Skip to main content

Letters from the Epidemic


Project creators



Goat in the Road Productions


About the project

In 1878 nearly one out of twelve New Orleanians died from an outbreak of Yellow Fever. The cases trickled in through the early months of summer before turning into a flood of deaths. Through a combination of creative practice and rigorous historical research, "Letters from the Epidemic" will bring to life the 1878 New Orleans yellow fever epidemic in order to explore our society’s response to public health emergencies.

"Letters from the Epidemic" is a collaboration between the Louisiana State Museum (LSM) and New Orleans theater company Goat in the Road Productions (GRP). The piece builds on a previous collaboration, The Stranger Disease (2018), an immersive theatrical performance set in 1878 and performed at Madame John’s Legacy. Madame John’s Legacy is a historic home owned and operated by the LSM in New Orleans’ French Quarter. The Stranger Disease followed seven main characters who lived in, or orbited around, the house as they contended with the epidemic and the rapidly changing ‘color line’ of the time. Stranger won four Big Easy Theatre Awards (including Best Play), as well as a 2019 History in Progress Award from the AASLH Leadership in History Awards, and an Award of Excellence.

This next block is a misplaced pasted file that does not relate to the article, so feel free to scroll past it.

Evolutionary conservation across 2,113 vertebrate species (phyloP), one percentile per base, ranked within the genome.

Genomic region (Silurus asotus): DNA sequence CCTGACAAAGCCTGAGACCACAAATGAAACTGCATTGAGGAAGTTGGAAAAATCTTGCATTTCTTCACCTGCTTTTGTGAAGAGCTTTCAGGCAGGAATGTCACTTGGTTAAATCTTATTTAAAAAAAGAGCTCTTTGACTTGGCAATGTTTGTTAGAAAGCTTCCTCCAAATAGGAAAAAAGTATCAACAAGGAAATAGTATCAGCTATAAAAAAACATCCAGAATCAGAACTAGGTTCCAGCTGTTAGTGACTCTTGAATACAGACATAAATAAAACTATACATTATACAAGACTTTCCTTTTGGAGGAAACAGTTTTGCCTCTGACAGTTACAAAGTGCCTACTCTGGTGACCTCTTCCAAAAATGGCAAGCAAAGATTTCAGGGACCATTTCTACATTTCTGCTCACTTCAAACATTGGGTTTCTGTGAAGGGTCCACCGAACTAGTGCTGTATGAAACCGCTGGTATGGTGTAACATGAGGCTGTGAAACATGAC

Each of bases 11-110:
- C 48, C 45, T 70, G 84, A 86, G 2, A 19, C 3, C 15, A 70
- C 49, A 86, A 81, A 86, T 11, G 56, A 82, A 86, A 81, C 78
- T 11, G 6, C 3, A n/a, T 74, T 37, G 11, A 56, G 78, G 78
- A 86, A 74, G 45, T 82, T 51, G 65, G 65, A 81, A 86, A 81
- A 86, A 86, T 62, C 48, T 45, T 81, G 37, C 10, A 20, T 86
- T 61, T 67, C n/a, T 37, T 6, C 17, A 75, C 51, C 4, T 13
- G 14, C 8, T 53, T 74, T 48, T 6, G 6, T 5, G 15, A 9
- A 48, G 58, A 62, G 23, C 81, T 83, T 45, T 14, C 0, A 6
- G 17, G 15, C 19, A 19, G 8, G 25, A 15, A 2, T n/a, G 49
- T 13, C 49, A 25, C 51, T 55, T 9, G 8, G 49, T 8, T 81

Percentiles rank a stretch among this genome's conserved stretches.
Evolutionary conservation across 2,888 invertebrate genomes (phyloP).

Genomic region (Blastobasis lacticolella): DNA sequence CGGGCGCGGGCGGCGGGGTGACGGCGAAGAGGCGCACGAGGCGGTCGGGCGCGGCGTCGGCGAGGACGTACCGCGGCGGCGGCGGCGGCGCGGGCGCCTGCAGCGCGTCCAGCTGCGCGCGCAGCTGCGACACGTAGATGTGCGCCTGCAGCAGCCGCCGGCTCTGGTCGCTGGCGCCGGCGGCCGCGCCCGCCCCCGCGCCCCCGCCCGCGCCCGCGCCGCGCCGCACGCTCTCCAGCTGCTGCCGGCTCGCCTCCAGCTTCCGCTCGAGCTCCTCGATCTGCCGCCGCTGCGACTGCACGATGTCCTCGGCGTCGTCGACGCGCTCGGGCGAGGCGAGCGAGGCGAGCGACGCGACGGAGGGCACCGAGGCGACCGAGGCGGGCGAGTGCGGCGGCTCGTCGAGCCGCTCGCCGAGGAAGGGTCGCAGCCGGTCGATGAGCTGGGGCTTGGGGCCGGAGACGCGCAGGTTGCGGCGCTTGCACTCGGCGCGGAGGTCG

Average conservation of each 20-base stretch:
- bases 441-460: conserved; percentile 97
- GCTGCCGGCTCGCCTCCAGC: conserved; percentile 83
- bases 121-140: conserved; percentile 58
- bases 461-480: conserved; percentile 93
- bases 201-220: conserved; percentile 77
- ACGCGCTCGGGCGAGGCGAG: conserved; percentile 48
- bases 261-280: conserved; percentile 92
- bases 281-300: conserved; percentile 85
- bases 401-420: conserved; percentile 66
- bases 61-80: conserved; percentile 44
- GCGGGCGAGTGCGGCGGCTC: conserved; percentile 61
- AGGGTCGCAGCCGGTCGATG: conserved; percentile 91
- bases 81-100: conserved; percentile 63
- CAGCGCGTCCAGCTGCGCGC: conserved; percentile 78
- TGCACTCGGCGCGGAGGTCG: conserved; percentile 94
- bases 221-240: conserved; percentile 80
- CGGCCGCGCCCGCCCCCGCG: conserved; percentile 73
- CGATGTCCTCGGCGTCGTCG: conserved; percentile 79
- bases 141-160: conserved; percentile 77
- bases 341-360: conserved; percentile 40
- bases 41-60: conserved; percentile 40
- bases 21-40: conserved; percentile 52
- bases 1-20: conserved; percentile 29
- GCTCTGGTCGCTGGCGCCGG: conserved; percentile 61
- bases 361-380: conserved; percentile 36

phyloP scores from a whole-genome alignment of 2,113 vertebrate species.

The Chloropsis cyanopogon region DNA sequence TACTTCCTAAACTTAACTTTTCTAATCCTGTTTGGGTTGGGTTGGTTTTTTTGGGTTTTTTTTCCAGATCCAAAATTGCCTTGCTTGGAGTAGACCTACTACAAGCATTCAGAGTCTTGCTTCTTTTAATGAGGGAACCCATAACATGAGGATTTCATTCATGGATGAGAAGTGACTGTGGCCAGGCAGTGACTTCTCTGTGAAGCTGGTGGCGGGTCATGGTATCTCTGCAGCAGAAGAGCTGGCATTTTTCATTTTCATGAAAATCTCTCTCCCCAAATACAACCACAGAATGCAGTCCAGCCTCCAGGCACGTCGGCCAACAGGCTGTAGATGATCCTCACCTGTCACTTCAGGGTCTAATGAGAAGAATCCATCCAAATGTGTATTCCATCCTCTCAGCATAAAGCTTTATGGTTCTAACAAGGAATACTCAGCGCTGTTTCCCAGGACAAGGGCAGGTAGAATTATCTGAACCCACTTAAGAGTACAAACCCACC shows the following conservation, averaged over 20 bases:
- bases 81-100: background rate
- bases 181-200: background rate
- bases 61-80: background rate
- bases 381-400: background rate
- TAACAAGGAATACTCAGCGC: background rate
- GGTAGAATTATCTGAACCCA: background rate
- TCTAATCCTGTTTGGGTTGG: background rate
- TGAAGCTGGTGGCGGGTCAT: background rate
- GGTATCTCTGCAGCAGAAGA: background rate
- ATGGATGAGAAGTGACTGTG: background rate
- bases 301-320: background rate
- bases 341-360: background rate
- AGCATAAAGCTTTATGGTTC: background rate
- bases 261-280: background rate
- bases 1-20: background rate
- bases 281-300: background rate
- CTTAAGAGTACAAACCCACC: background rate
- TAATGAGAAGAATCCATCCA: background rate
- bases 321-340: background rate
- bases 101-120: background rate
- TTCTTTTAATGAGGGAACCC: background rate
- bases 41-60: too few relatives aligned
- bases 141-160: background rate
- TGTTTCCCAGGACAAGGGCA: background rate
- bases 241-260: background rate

In "Letters from the Epidemic", actors playing characters from The Stranger Disease will read based-in-history fictional letters that, when brought together, form a tapestry of experiences of a diverse group of 19th century New Orleanians in the midst of the epidemic. The story revolves around an interracial couple, Adeline Stringer and Joe Mathis, who are torn apart by the disease and the times. Although the characters will be fictional composites, they are based on real histories.


The Albert Lepage Center for History in the Public Interest
St. Augustine Center, Room 410
Villanova University
Villanova, PA 19085

Media inquiries:

Please contact the Villanova University media relations department.